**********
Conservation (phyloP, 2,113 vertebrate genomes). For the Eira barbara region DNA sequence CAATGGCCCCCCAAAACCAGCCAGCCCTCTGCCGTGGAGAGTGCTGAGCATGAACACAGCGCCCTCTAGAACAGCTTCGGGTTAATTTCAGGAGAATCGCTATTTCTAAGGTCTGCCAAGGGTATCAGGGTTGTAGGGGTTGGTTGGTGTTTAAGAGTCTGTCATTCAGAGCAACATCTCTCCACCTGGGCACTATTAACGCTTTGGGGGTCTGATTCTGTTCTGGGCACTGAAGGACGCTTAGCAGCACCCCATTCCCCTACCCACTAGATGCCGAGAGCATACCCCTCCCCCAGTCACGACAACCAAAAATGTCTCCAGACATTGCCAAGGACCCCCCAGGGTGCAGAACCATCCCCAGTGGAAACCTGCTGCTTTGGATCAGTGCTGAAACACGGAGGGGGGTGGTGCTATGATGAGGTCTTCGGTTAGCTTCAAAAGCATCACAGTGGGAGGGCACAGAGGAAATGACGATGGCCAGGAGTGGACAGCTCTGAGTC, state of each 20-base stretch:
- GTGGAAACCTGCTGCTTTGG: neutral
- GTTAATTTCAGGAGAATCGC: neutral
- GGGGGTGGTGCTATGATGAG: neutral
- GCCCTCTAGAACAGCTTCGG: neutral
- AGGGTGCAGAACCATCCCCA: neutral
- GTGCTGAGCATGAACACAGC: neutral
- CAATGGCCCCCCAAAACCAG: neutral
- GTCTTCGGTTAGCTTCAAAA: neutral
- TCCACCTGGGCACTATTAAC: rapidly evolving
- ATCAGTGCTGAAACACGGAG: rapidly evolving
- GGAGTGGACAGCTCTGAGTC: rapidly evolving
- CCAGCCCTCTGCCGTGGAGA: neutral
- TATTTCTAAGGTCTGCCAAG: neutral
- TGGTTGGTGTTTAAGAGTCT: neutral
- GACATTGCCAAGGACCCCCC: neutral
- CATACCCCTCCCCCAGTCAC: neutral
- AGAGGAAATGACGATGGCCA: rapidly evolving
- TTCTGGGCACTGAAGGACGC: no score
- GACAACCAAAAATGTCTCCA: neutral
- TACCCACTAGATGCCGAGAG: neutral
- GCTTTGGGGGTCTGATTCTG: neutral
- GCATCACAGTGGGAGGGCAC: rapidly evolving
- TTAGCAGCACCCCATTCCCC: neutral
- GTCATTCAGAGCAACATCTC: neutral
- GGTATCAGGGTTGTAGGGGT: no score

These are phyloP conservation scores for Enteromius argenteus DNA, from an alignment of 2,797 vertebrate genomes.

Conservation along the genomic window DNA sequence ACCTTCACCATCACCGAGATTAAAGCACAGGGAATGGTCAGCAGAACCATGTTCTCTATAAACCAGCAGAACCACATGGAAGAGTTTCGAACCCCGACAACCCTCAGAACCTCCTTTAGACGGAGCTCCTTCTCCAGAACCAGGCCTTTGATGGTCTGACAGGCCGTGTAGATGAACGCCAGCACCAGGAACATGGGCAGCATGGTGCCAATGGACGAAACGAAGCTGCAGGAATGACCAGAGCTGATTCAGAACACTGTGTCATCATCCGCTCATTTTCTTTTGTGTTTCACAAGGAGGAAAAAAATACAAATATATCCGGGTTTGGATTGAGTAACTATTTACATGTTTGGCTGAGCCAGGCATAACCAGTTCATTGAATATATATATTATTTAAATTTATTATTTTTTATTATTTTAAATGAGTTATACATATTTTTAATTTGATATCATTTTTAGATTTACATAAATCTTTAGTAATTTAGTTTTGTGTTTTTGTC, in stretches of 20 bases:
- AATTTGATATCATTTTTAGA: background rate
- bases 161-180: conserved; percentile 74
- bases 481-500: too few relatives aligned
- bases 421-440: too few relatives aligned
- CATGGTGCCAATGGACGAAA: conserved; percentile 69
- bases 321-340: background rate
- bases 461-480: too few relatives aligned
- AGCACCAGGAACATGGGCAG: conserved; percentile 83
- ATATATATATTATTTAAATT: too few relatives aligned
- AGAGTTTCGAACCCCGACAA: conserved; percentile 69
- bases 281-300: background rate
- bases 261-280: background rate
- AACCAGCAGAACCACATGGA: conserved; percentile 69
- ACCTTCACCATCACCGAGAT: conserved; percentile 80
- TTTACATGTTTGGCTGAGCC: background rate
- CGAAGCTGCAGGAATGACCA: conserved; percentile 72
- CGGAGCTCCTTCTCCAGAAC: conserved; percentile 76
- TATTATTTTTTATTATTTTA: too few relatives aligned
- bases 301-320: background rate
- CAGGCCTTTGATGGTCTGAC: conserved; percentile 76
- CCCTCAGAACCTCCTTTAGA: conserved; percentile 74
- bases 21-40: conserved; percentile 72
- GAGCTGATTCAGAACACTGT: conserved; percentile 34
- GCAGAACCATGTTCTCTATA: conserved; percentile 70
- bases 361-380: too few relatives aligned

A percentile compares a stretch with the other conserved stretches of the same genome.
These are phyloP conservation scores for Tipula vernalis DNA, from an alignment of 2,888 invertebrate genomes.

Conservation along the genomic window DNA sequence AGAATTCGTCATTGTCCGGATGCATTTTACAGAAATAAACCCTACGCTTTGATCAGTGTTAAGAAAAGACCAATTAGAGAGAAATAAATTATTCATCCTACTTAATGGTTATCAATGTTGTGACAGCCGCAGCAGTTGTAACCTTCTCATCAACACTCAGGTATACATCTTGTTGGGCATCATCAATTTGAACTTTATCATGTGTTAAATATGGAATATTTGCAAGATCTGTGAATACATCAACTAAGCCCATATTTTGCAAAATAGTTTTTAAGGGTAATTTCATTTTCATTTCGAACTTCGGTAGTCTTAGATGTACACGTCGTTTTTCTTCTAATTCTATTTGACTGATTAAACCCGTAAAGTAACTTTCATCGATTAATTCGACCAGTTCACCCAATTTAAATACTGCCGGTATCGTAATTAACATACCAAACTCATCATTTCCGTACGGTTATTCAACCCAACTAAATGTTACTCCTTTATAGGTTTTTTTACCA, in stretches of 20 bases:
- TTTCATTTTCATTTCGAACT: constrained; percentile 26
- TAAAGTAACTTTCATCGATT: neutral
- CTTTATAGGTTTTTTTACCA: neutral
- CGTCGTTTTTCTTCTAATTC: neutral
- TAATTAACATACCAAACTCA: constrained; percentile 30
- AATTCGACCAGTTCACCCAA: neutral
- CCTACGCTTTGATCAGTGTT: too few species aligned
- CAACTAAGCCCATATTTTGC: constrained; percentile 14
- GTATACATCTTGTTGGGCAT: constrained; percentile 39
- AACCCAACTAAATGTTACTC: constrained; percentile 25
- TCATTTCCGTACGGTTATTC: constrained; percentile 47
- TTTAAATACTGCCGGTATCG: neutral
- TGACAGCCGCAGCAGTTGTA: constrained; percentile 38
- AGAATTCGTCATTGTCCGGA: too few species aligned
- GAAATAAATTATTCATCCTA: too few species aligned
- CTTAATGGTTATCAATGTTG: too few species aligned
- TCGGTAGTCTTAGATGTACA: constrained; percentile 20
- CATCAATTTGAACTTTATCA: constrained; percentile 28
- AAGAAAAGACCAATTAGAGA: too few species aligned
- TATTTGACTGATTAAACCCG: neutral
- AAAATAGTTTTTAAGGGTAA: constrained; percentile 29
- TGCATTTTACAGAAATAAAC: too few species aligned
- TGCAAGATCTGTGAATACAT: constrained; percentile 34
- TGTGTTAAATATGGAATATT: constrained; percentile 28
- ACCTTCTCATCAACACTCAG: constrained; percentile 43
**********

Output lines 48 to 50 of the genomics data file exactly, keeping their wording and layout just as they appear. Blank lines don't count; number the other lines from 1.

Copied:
- CAGGCCTTTGATGGTCTGAC: conserved; percentile 76
- CCCTCAGAACCTCCTTTAGA: conserved; percentile 74
- bases 21-40: conserved; percentile 72